Put your hands along your lower rib cage, where the bones end and your belly begins. Under your hands lies your diaphragm, the muscle that helps the lungs contract and expand with your breath. Allow your diaphragm to expand on your inhale, and contract as you exhale.
This is called diaphragmatic breathing.(Dare to grow a belly! Often the reason we hold here has to do with stress around body image.)
Diaphragmatic breathing can take practice. It’s amazing how unconscious stress shuts down our ability to breathe deeply. Luckily, you can do this practice anywhere: in line for groceries, across the table from your family, in bed reading. Unless you are working out, this area should be soft, and softly moving with your breath. This is one of the first and best ways to encourage healing from within.
Meditation to soothe your belly and diaphragm
This practice is best done in bed before falling asleep, or just after waking. That super sleepy, almost dreaming mental state helps you drop in to physical sensations, and sometimes to explore the reasons you’re holding tension in the first place.
Lay a hand over your solar plexus. Feel the warmth of your hand as it penetrates your belly. Feel your breath rise and fall under your hand. You can softly move your hand if you like, or just rest it on your body.
Tune in to all the little sensations that come and go in your solar plexus, inviting deeper and deeper relaxation. Imagine your stomach itself softening and relaxing. You are mostly made of water. Water and energy. Let your mind rest in the easy, changing sensations.
Emotion and memory in the third chakra
In this dreamy state, memories or emotions may surface, as though from within your solar plexus. This is your third chakra, associated with identity, confidence, and personal power. Experiences of being criticized or put down, or fears surrounding your own worth or capability can be buried here.
I like to use mantras in this dreamy state, and see how they resonate in my body. This morning, with my hand on my solar plexus, I tried out, “I am capable of healing 100%.”
At first, I noticed some tension in my third chakra as I said the words. The tension reflected a fear that I’m not capable of fully healing. It’s a great opportunity when we notice these deep fears held in our bodies! We aren’t stuck with them. As they become conscious, we can release them.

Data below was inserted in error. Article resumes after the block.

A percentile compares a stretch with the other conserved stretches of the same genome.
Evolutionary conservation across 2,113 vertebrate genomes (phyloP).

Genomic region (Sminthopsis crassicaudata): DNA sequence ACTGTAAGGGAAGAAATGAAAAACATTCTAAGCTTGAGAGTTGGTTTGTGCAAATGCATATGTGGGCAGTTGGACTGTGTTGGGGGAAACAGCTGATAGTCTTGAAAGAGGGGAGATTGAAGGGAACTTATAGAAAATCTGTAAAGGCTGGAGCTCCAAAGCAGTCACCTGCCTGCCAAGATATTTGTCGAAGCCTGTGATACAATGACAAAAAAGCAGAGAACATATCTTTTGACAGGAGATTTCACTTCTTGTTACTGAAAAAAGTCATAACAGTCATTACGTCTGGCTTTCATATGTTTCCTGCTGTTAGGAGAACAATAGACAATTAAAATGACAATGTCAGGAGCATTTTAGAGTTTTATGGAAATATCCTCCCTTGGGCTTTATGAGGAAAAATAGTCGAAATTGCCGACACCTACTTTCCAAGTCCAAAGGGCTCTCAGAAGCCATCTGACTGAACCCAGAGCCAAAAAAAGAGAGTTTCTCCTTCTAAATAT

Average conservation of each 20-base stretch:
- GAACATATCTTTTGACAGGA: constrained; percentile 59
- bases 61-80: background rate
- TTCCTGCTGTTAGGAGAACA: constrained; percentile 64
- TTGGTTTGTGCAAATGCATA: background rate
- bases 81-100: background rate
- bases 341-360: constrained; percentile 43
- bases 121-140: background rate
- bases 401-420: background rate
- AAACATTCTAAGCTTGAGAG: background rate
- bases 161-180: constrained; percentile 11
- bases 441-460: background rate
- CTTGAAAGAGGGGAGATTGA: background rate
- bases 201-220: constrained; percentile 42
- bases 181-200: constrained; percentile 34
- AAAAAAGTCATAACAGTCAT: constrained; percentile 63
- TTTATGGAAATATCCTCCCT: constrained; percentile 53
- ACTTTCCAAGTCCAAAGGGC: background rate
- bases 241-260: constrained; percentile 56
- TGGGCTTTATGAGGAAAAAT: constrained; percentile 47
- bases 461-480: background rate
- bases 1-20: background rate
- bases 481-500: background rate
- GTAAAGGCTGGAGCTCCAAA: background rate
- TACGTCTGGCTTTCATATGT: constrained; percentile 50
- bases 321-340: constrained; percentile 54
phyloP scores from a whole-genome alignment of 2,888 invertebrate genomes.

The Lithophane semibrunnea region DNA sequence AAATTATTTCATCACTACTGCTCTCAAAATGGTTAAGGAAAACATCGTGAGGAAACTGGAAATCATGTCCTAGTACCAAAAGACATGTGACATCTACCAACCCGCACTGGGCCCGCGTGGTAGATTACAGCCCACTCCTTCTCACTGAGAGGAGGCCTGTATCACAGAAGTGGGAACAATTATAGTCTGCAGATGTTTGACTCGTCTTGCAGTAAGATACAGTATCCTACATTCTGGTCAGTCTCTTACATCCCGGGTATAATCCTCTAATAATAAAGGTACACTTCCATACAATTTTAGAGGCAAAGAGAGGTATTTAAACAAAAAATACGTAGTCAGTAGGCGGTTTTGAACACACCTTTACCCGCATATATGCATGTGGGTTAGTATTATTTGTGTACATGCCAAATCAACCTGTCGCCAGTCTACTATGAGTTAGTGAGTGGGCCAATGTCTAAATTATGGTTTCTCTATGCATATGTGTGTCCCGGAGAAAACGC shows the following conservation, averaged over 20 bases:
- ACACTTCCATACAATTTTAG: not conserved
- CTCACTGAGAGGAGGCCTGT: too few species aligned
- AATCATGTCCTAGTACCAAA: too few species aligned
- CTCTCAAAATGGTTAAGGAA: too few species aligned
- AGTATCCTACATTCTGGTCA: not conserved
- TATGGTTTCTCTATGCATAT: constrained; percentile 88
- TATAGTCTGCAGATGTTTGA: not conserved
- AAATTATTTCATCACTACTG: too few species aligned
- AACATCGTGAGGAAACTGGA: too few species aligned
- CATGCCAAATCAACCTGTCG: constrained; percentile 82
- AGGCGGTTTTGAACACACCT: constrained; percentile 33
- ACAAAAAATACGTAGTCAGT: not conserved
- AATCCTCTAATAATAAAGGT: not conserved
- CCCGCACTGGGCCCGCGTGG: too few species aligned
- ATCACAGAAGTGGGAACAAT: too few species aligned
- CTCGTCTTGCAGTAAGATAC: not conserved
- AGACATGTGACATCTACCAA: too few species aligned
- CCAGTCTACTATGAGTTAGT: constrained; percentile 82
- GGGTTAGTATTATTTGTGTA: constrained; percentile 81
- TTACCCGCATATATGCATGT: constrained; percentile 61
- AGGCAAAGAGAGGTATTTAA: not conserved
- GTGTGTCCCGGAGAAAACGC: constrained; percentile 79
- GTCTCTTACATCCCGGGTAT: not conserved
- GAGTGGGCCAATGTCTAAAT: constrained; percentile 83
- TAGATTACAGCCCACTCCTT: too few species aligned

I practiced by accepting that of course I have this fear. Lyme is darn hard to heal, and sometimes it seems to be taking forever. I took the time to feel that, acknowledging it, validating my feelings.
Then, after a while, I gave my body permission to let the fear go. I watched the sensations, and tried my mantra again. “I am capable of healing 100%.”
After a while, the mantra began to have a softening effect on my third chakra. When I finished, my solar plexus felt expansive, tingly, full of good energy. This is the flow of blood, lymph and digestion. It’s what it feels like to release held tension.
Create your own healing meditation practice
You can play around and create whatever variety of practice works for your mind and body. There is no right or wrong way – any form of relaxation is beneficial. If you hear gurgling in your stomach as you practice, you are on the right track! This is a sign that your body is entering “rest, digest and heal” mode. Go with it.
In my experience this kind of practice is a wonderful support for Lyme disease treatment. I also like the idea that I will hopefully emerge into remission a more relaxed and easy-going person! If there’s any chance of a silver lining to Lyme, I’ll take it.
Shona Curley lives in San Francisco with her family. She owns Hasti Pilates, where she works privately with people with Lyme, and www.redkitemeditations.com, where she blogs about healing tools and offers healing meditations for Lyme.